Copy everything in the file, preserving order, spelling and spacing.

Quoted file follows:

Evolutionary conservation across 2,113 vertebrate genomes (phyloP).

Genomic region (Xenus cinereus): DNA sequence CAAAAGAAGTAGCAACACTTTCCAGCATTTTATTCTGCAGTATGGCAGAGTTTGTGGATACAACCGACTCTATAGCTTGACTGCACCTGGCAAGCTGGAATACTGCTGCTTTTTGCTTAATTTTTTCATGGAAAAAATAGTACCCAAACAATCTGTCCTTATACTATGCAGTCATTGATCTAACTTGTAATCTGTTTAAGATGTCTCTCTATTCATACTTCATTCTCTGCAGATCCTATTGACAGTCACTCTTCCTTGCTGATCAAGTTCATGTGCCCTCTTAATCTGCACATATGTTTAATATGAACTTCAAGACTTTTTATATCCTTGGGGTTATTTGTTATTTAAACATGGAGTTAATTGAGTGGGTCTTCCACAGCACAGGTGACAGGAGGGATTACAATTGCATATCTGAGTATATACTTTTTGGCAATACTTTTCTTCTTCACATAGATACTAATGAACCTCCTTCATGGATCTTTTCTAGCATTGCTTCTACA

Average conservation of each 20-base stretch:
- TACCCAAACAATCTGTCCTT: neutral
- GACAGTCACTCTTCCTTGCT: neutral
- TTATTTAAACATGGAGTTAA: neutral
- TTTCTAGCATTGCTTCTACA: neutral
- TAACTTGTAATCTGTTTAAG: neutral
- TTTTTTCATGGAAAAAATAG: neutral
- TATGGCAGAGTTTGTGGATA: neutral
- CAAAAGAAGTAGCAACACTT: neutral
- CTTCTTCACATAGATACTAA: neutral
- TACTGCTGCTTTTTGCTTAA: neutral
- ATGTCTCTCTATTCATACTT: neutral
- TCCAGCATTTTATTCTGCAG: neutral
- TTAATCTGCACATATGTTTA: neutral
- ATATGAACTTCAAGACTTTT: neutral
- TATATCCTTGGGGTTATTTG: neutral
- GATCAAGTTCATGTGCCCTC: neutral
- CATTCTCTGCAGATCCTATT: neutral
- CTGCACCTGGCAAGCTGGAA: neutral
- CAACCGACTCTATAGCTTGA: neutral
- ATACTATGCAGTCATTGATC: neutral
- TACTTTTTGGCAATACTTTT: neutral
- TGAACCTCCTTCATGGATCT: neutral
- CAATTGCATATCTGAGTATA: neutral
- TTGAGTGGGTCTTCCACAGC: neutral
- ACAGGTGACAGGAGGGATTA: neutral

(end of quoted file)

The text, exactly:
Evolutionary conservation across 2,113 vertebrate genomes (phyloP).

Genomic region (Xenus cinereus): DNA sequence CAAAAGAAGTAGCAACACTTTCCAGCATTTTATTCTGCAGTATGGCAGAGTTTGTGGATACAACCGACTCTATAGCTTGACTGCACCTGGCAAGCTGGAATACTGCTGCTTTTTGCTTAATTTTTTCATGGAAAAAATAGTACCCAAACAATCTGTCCTTATACTATGCAGTCATTGATCTAACTTGTAATCTGTTTAAGATGTCTCTCTATTCATACTTCATTCTCTGCAGATCCTATTGACAGTCACTCTTCCTTGCTGATCAAGTTCATGTGCCCTCTTAATCTGCACATATGTTTAATATGAACTTCAAGACTTTTTATATCCTTGGGGTTATTTGTTATTTAAACATGGAGTTAATTGAGTGGGTCTTCCACAGCACAGGTGACAGGAGGGATTACAATTGCATATCTGAGTATATACTTTTTGGCAATACTTTTCTTCTTCACATAGATACTAATGAACCTCCTTCATGGATCTTTTCTAGCATTGCTTCTACA

Average conservation of each 20-base stretch:
- TACCCAAACAATCTGTCCTT: neutral
- GACAGTCACTCTTCCTTGCT: neutral
- TTATTTAAACATGGAGTTAA: neutral
- TTTCTAGCATTGCTTCTACA: neutral
- TAACTTGTAATCTGTTTAAG: neutral
- TTTTTTCATGGAAAAAATAG: neutral
- TATGGCAGAGTTTGTGGATA: neutral
- CAAAAGAAGTAGCAACACTT: neutral
- CTTCTTCACATAGATACTAA: neutral
- TACTGCTGCTTTTTGCTTAA: neutral
- ATGTCTCTCTATTCATACTT: neutral
- TCCAGCATTTTATTCTGCAG: neutral
- TTAATCTGCACATATGTTTA: neutral
- ATATGAACTTCAAGACTTTT: neutral
- TATATCCTTGGGGTTATTTG: neutral
- GATCAAGTTCATGTGCCCTC: neutral
- CATTCTCTGCAGATCCTATT: neutral
- CTGCACCTGGCAAGCTGGAA: neutral
- CAACCGACTCTATAGCTTGA: neutral
- ATACTATGCAGTCATTGATC: neutral
- TACTTTTTGGCAATACTTTT: neutral
- TGAACCTCCTTCATGGATCT: neutral
- CAATTGCATATCTGAGTATA: neutral
- TTGAGTGGGTCTTCCACAGC: neutral
- ACAGGTGACAGGAGGGATTA: neutral